When discussing new content with students, have you ever
wished you could see what they were thinking? Using the latest
Tools from Intel Innovation in Education (www.intel.com/education/tools),
Priscilla Kelley has been able to see this in her class study of
Lord of the Flies. Thinking Tools are research-based and allow
students to visually construct and retain new information. During
their class study of Lord of the Flies, the Thinking Tool
Seeing Reason allowed students to create “maps” to
convey and exchange ideas, actively construct knowledge, and create
representations of what they had learned in the novel. During their
course of study, students modified their maps to show their growth
in understanding over time. This helped Priscilla to gauge student
understanding and also helped students direct their own learning.
of computers and location:
10-12 computers in
a computer lab
The unit must be extended
approximately a day longer than normal to allow for the extra
discussion time and map creation. Overall the study of Lord
of the Flies lasts approximately three weeks.
project supports standards based learning:
of the Flies is part of the normal assigned reading for English
IV students at Pelion High School. This novel is used to help meet
the SC Language Arts standards for high school.
technology is integrated:
The normal sequence of reading and discussing the novel
is unchanged. Periodically the class is brought to the computer
lab for approximately 30 minutes. Students work at one computer
in small groups of 2-3 students and discuss the complex relationships
that have developed in Lord of the Flies up to that day.
After determining the most important factors among the relationships
and events, students place those in the Seeing Reason map. Priscilla
is able to monitor the groups during class and later comment in
the tool about the student work. During the next lab visit, students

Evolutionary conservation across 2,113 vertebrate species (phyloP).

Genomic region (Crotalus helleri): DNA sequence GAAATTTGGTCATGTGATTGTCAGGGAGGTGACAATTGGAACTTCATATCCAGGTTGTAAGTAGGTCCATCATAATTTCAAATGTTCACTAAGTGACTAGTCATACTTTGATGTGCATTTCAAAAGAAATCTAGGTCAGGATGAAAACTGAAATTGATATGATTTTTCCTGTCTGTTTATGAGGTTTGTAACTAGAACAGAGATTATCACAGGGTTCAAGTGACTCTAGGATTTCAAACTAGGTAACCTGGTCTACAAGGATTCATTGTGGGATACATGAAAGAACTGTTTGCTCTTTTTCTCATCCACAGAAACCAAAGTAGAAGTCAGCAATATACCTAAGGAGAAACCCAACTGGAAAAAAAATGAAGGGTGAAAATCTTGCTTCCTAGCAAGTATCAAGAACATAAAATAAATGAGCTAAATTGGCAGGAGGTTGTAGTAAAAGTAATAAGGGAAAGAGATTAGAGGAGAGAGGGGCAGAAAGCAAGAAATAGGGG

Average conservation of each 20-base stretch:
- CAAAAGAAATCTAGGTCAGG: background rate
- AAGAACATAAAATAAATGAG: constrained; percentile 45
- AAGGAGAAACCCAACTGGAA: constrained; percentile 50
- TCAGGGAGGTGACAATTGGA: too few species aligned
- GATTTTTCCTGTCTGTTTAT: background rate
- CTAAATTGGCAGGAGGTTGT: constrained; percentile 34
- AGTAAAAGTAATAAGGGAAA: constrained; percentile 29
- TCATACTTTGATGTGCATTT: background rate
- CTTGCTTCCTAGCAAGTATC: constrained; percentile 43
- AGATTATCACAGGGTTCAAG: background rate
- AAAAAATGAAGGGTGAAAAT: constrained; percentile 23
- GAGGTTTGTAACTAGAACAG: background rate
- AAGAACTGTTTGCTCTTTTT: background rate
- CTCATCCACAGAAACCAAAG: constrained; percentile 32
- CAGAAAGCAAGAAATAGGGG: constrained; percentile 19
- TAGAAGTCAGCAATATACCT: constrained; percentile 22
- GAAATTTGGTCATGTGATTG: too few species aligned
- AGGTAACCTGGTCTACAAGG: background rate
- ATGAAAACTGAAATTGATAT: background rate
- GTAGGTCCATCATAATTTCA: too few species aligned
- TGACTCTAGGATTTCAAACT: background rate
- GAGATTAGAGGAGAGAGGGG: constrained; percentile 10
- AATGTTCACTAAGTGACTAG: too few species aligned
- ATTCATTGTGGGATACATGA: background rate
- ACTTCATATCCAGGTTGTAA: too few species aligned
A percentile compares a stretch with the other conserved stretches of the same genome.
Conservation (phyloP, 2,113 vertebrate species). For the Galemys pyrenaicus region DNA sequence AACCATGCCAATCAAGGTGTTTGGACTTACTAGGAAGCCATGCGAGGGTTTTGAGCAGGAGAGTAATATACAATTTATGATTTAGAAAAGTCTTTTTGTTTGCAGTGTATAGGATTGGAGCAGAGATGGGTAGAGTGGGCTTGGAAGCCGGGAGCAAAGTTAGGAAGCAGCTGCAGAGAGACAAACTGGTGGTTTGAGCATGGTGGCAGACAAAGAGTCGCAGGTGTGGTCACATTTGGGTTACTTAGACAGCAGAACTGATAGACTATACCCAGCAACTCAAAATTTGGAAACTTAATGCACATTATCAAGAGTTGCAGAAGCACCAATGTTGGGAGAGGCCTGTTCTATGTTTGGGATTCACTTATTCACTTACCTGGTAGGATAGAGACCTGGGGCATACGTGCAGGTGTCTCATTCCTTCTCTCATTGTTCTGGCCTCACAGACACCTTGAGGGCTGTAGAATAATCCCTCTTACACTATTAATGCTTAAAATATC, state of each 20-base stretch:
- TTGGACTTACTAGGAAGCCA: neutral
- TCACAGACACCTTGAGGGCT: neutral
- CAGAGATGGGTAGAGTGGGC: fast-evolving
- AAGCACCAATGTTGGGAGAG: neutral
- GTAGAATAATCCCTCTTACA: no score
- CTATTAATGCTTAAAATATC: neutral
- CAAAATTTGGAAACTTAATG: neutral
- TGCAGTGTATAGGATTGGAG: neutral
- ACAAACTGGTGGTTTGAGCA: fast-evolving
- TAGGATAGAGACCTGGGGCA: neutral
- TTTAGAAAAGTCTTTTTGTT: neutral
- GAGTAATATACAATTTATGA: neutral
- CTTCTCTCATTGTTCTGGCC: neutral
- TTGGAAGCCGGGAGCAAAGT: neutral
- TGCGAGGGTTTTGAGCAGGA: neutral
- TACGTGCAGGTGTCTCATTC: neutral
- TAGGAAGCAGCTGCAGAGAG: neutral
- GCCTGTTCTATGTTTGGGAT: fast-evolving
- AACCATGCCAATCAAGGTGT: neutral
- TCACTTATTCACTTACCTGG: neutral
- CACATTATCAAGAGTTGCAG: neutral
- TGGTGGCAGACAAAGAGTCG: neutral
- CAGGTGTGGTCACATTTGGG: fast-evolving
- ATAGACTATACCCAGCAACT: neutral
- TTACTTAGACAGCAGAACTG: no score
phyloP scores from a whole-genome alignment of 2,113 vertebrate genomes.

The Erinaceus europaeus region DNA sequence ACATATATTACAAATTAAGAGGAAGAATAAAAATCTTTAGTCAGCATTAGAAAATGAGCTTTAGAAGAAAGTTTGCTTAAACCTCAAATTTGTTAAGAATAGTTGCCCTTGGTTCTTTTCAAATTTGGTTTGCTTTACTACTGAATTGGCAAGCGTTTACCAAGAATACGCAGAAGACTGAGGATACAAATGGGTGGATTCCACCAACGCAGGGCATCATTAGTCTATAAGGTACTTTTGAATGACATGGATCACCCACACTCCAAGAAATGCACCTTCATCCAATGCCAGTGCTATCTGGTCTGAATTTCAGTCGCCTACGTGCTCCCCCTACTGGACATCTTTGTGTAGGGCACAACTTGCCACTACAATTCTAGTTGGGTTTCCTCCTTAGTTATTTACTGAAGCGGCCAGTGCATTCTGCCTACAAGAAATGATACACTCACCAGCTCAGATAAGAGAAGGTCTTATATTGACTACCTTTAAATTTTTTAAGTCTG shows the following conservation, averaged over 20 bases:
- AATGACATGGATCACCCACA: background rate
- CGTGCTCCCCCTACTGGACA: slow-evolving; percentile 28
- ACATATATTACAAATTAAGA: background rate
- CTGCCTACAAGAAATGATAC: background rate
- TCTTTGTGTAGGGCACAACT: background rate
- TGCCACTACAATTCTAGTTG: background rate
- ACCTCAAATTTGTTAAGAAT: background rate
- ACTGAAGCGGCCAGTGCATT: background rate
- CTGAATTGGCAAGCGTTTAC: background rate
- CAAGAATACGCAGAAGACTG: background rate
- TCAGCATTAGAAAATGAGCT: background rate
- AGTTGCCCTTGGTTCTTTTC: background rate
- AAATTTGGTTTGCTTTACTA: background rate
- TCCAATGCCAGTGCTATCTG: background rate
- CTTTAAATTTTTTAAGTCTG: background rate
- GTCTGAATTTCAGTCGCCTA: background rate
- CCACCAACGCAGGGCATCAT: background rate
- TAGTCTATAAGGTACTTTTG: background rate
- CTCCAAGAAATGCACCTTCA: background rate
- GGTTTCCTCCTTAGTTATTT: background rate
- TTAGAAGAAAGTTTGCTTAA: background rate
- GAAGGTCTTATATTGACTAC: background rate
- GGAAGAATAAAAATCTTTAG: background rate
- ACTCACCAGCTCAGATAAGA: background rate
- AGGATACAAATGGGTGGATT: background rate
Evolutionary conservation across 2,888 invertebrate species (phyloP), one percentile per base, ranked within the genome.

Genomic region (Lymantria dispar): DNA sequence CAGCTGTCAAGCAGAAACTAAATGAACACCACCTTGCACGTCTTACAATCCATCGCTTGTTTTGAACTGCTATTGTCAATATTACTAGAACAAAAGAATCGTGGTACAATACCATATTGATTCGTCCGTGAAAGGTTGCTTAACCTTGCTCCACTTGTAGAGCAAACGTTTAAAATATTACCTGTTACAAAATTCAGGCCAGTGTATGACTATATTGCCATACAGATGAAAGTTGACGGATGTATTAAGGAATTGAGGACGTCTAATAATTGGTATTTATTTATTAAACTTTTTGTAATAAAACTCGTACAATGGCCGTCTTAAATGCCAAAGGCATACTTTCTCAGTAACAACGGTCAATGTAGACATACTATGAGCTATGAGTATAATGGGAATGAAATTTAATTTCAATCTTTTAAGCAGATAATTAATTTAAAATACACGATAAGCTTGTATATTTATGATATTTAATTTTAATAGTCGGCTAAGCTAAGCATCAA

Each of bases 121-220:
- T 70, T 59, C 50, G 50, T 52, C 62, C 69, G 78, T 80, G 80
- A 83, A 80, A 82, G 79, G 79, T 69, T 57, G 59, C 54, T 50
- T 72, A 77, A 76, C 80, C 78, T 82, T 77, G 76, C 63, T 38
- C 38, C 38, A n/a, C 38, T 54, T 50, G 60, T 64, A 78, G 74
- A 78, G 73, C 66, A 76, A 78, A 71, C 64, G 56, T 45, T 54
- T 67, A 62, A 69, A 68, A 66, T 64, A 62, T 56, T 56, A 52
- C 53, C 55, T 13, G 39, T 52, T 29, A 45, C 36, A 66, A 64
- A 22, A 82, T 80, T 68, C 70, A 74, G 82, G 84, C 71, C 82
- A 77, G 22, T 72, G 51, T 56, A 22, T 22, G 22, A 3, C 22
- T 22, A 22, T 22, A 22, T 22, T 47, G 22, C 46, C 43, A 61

are able to read the comments, respond to the comments if necessary,
and make additions or corrections to their map. Group and class
discussions are enhanced because students are more easily able
to visualize the complex relationships that William Golding portrayed
in his novel.
How technology has changed the
way you teach:
There are several advantages of using the Intel Thinking
Tool – Seeing
Reason. The tool enables students to respond at a higher level of thinking
efficiently and to “see” how and what they think. Seeing Reason
further enables teaching through effective and efficient teacher responses.
1. Using the tool enabled students to work together and to question other’s
responses as well as their own. I observed students asking questions about
classification, cause-effect, and clarification. They also engaged in a high
degree of discussion, questioning and explaining and coming to a group decision.
2. The Thinking Tool enabled students to observe their thinking easily and
to make changes readily.
3. The Thinking Tool made it easy for me to respond – and to “bump” teacher
response up to the next level by asking a question that would lead student’s
thinking to another consideration, based on their mapping.
4. The overall process was valuable not only for the thinking and for observing
the thinking but also for the efficiency in getting thoughts down and changing
them. Doing this on paper with the additional comments and making changes would
have been “messy” to say the least; so much so that students probably
would have opted not to make changes as they worked on the first mapping.
5. Students worked very independently. I spent my time observing and was never
asked to assist. The students displayed a confidence in their ability to think
together. They answered each other’s questions with textual references,
explanations, and prior knowledge relevant to this novel.
6. Having a chance to come back to “tweak” or “overhaul” previous
thinking helped them realize that thinking over a period of time and leaving
an initial discussion without complete closure works better than just “putting
Priscilla Kelley (firstname.lastname@example.org)
Mike Edwards (email@example.com)